Semantic HTML


What is it?

HTML elements can be divided into two categories:

  • Non-semantic: these elements don’t specify anything about their content, and are simply used to group other elements, or separate certain elements from each other. The main examples are <div> and <span>.
  • Semantic: these elements convey information about their content. Some are as old as HTML itself (for example, the <p> element for paragraphs, and the <a> element for links). Every subsequent version of HTML has added new semantic elements; in particular, HTML5 introduced many semantic elements that are necessary for improved accessibility (such as <nav> for navigation elements and <time> for human-readable times and dates).

How and why to use them

It’s important to use semantic elements properly, so that screen readers and other assistive technologies can understand their meaning and communicate it to the user. For example:

  • If you (correctly) use <h2> elements at the beginning of sections about fruits and vegetables, a screen reader can announce them as “Heading level 2, Fruits”, and then later “Heading level 2, Vegetables”. Additionally, most screen readers allow the user to browse by headings, so they can understand the structure of the page or skip ahead to the sections they’re interested in.
  • If you (incorrectly) use <p> elements for these headings, and then add CSS styling to make them appear bigger and bolder, users who can’t see what they look like won’t be able to know that they serve a special purpose. Additionally, users won’t be able to browse the page by headings.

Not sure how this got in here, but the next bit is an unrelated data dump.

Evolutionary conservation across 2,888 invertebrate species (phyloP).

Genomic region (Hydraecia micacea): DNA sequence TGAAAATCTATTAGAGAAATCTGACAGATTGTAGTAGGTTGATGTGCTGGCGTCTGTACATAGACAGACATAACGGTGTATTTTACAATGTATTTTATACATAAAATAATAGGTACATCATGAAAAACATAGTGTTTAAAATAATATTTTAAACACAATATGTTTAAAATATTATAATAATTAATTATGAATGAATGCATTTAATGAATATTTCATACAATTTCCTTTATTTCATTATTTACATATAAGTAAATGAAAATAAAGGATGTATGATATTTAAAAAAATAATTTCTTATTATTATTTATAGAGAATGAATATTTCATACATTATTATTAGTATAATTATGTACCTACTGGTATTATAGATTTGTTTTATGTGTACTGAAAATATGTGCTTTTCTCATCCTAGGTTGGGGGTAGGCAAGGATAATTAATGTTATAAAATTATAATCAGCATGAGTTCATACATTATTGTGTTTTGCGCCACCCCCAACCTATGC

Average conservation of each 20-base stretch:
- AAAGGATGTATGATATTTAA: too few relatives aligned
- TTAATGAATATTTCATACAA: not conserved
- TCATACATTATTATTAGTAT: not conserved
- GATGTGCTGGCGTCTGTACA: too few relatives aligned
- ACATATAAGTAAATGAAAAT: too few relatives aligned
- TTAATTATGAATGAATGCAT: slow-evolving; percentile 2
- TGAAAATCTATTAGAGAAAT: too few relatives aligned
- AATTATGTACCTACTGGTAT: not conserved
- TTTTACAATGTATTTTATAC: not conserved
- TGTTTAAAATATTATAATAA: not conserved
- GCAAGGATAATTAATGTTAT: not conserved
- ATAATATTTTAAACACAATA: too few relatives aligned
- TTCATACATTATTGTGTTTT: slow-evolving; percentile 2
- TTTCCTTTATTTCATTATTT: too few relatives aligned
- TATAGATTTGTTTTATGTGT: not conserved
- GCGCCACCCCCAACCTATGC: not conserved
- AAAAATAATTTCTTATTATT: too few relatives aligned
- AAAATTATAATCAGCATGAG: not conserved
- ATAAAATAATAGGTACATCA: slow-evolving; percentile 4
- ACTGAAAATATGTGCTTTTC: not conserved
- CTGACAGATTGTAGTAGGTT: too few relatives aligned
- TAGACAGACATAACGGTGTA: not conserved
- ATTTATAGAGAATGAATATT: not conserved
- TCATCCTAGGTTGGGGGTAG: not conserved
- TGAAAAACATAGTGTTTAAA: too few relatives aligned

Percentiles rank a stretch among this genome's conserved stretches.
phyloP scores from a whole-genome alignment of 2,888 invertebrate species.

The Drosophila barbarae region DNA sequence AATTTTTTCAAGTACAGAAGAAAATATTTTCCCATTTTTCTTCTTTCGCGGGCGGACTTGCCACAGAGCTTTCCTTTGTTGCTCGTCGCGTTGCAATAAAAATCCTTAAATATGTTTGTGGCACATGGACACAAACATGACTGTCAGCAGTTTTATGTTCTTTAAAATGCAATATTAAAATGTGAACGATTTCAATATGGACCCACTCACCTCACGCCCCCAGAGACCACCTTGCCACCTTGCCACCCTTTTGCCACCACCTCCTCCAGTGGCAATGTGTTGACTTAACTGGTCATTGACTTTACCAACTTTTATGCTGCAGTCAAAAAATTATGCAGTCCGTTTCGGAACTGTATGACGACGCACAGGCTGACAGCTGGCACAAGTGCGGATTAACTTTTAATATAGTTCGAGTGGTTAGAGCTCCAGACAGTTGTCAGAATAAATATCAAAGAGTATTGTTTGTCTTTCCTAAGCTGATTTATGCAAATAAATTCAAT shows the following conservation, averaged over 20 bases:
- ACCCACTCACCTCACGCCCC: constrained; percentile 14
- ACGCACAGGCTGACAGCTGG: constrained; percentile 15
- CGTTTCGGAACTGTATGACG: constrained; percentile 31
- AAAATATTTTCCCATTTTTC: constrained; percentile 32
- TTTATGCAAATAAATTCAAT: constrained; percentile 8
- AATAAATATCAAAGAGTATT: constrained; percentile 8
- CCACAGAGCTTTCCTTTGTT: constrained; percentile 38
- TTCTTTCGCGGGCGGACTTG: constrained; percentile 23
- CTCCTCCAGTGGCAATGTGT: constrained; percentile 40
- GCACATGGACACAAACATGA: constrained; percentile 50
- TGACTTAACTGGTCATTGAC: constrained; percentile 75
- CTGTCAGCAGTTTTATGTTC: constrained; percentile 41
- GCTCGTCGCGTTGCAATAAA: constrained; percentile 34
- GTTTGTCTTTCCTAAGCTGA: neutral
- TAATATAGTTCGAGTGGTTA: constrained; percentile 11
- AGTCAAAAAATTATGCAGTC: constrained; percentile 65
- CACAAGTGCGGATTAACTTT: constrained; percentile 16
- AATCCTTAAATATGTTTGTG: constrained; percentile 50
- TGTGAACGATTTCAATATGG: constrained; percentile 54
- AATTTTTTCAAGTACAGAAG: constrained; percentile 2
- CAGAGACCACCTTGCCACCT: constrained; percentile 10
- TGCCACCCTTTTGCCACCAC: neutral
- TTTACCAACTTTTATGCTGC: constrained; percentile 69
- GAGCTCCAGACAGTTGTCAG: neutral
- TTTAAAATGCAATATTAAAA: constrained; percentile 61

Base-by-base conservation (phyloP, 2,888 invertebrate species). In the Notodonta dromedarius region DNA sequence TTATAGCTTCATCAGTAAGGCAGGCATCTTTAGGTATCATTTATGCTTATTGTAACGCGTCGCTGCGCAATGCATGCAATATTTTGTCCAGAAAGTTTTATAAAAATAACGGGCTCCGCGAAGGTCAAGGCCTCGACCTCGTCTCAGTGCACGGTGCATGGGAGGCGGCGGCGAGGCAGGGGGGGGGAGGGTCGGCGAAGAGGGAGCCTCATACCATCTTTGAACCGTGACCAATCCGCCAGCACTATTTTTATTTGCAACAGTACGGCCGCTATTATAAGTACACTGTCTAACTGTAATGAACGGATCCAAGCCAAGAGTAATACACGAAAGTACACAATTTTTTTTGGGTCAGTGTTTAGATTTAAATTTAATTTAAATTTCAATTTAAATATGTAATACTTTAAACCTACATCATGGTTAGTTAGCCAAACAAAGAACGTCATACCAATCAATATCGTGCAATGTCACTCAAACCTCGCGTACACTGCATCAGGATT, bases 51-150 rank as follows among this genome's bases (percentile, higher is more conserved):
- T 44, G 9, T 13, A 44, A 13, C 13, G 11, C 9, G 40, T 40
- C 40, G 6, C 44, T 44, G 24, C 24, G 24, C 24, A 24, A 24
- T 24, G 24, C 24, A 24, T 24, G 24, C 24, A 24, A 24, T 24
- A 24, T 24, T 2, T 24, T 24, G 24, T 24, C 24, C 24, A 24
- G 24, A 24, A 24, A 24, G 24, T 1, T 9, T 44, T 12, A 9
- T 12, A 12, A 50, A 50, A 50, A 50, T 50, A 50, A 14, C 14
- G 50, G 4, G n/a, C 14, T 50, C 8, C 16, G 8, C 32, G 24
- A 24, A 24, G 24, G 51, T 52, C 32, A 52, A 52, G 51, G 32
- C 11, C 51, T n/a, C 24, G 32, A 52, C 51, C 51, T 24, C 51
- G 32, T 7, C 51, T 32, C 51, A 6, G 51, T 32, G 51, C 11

In addition to certain meanings, semantic elements that are interactive also have built-in functionality that’s very important for accessibility.

Let’s take a button as an example. You should use the HTML <button> element. You could technically use a different element, such as a <div>,  and then style it using CSS. However, in order to make it behave like a true button, you’d have to do the following:

  • Add the button ARIA role with role="button", so that screen readers can announce it as such (more about ARIA roles on our ARIA page).
  • Make it focusable with tabindex="0" so that it can be accessed with a keyboard or keyboard-emulating technology.
  • Add keyup event handling, for at least the Space key, so that it can be activated with a keyboard or keyboard-emulating technology.
  • Add click event handling, so that it can be activated with a mouse or mouse-emulating technology.

All of that just to achieve the functionality you get out of the box with a <button> element. Why make things harder than they need to be?